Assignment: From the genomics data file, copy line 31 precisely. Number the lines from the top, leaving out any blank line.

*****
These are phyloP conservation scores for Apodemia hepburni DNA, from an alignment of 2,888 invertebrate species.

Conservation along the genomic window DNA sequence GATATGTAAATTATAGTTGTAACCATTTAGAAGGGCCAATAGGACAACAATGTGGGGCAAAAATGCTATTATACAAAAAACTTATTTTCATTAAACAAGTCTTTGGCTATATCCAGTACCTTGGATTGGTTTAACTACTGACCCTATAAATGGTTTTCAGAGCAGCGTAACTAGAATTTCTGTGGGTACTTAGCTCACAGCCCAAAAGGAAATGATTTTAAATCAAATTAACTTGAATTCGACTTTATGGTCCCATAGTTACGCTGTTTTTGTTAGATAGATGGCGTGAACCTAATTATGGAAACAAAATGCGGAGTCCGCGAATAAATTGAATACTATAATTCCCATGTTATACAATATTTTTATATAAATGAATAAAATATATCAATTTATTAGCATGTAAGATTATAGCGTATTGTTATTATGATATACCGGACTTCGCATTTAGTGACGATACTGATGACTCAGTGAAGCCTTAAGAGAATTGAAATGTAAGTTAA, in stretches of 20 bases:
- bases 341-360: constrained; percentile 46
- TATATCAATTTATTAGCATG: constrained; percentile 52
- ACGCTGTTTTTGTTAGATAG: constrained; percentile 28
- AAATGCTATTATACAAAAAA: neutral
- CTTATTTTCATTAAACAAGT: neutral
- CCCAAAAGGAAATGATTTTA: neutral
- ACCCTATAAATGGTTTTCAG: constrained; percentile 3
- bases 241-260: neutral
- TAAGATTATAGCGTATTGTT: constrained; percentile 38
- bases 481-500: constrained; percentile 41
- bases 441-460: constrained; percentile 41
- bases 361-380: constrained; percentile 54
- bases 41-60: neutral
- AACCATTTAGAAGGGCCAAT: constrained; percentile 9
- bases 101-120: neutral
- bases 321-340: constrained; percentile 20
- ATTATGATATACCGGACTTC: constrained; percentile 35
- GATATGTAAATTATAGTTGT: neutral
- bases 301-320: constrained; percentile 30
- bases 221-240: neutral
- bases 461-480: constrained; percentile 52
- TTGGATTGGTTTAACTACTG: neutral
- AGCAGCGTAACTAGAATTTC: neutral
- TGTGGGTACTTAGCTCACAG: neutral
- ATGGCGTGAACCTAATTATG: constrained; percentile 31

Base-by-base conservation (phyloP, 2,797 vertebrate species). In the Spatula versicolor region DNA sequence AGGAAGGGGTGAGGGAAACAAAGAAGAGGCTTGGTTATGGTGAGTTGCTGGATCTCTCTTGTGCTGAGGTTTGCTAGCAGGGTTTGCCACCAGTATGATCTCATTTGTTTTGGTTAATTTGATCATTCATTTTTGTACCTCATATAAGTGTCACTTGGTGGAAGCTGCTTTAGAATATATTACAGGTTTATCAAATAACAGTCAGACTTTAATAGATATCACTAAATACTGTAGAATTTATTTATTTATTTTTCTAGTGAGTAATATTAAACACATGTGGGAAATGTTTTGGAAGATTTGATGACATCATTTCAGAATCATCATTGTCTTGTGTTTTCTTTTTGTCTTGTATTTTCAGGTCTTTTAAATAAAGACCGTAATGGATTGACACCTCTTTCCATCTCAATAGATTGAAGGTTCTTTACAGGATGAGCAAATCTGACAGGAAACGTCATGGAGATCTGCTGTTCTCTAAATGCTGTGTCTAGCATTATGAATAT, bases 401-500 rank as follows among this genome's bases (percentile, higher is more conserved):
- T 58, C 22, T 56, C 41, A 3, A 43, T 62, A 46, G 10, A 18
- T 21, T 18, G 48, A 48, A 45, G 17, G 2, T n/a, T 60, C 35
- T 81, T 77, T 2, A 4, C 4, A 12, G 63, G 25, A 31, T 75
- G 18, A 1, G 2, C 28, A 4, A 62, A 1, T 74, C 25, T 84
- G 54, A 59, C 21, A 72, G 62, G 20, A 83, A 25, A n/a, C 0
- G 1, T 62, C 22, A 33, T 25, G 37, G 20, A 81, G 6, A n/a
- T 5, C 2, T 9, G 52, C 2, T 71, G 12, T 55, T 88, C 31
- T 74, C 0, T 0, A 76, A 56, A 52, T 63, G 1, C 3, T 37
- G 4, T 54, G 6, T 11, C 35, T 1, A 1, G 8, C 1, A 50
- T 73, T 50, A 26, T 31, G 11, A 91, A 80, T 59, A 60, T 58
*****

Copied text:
- T 81, T 77, T 2, A 4, C 4, A 12, G 63, G 25, A 31, T 75